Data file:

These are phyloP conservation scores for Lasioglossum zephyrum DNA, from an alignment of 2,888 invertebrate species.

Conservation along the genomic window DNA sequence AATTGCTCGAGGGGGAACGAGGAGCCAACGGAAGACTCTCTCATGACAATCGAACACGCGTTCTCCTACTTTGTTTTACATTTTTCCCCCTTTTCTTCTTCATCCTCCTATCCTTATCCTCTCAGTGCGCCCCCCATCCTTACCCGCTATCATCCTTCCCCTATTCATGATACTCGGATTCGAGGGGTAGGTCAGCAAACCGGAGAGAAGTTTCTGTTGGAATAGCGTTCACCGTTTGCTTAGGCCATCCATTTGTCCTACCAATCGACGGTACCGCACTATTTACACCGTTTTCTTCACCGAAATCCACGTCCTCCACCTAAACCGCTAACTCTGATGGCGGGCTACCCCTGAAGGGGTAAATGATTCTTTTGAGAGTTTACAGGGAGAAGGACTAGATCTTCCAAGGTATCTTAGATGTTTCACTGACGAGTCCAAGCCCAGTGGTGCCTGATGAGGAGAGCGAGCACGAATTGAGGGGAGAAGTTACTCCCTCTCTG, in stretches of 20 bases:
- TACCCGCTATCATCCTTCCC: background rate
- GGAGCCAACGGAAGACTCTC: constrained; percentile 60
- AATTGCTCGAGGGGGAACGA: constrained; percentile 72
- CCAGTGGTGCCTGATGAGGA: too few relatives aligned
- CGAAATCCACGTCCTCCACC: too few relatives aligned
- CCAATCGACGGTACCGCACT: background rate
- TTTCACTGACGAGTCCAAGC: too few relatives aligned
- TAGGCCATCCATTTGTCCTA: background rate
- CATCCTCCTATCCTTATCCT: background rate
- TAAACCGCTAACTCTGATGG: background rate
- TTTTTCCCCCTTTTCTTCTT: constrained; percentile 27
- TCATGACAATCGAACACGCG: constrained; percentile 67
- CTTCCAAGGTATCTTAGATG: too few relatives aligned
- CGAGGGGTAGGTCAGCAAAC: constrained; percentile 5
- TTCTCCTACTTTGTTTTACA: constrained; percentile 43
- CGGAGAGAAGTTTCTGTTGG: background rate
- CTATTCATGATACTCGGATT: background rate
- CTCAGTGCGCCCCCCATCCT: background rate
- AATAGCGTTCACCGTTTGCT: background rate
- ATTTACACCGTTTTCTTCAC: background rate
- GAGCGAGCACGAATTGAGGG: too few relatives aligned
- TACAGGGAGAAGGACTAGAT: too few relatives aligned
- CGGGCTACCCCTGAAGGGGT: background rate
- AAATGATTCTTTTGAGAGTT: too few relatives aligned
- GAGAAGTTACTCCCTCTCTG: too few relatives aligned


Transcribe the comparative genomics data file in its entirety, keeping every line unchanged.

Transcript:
These are phyloP conservation scores for Lasioglossum zephyrum DNA, from an alignment of 2,888 invertebrate species.

Conservation along the genomic window DNA sequence AATTGCTCGAGGGGGAACGAGGAGCCAACGGAAGACTCTCTCATGACAATCGAACACGCGTTCTCCTACTTTGTTTTACATTTTTCCCCCTTTTCTTCTTCATCCTCCTATCCTTATCCTCTCAGTGCGCCCCCCATCCTTACCCGCTATCATCCTTCCCCTATTCATGATACTCGGATTCGAGGGGTAGGTCAGCAAACCGGAGAGAAGTTTCTGTTGGAATAGCGTTCACCGTTTGCTTAGGCCATCCATTTGTCCTACCAATCGACGGTACCGCACTATTTACACCGTTTTCTTCACCGAAATCCACGTCCTCCACCTAAACCGCTAACTCTGATGGCGGGCTACCCCTGAAGGGGTAAATGATTCTTTTGAGAGTTTACAGGGAGAAGGACTAGATCTTCCAAGGTATCTTAGATGTTTCACTGACGAGTCCAAGCCCAGTGGTGCCTGATGAGGAGAGCGAGCACGAATTGAGGGGAGAAGTTACTCCCTCTCTG, in stretches of 20 bases:
- TACCCGCTATCATCCTTCCC: background rate
- GGAGCCAACGGAAGACTCTC: constrained; percentile 60
- AATTGCTCGAGGGGGAACGA: constrained; percentile 72
- CCAGTGGTGCCTGATGAGGA: too few relatives aligned
- CGAAATCCACGTCCTCCACC: too few relatives aligned
- CCAATCGACGGTACCGCACT: background rate
- TTTCACTGACGAGTCCAAGC: too few relatives aligned
- TAGGCCATCCATTTGTCCTA: background rate
- CATCCTCCTATCCTTATCCT: background rate
- TAAACCGCTAACTCTGATGG: background rate
- TTTTTCCCCCTTTTCTTCTT: constrained; percentile 27
- TCATGACAATCGAACACGCG: constrained; percentile 67
- CTTCCAAGGTATCTTAGATG: too few relatives aligned
- CGAGGGGTAGGTCAGCAAAC: constrained; percentile 5
- TTCTCCTACTTTGTTTTACA: constrained; percentile 43
- CGGAGAGAAGTTTCTGTTGG: background rate
- CTATTCATGATACTCGGATT: background rate
- CTCAGTGCGCCCCCCATCCT: background rate
- AATAGCGTTCACCGTTTGCT: background rate
- ATTTACACCGTTTTCTTCAC: background rate
- GAGCGAGCACGAATTGAGGG: too few relatives aligned
- TACAGGGAGAAGGACTAGAT: too few relatives aligned
- CGGGCTACCCCTGAAGGGGT: background rate
- AAATGATTCTTTTGAGAGTT: too few relatives aligned
- GAGAAGTTACTCCCTCTCTG: too few relatives aligned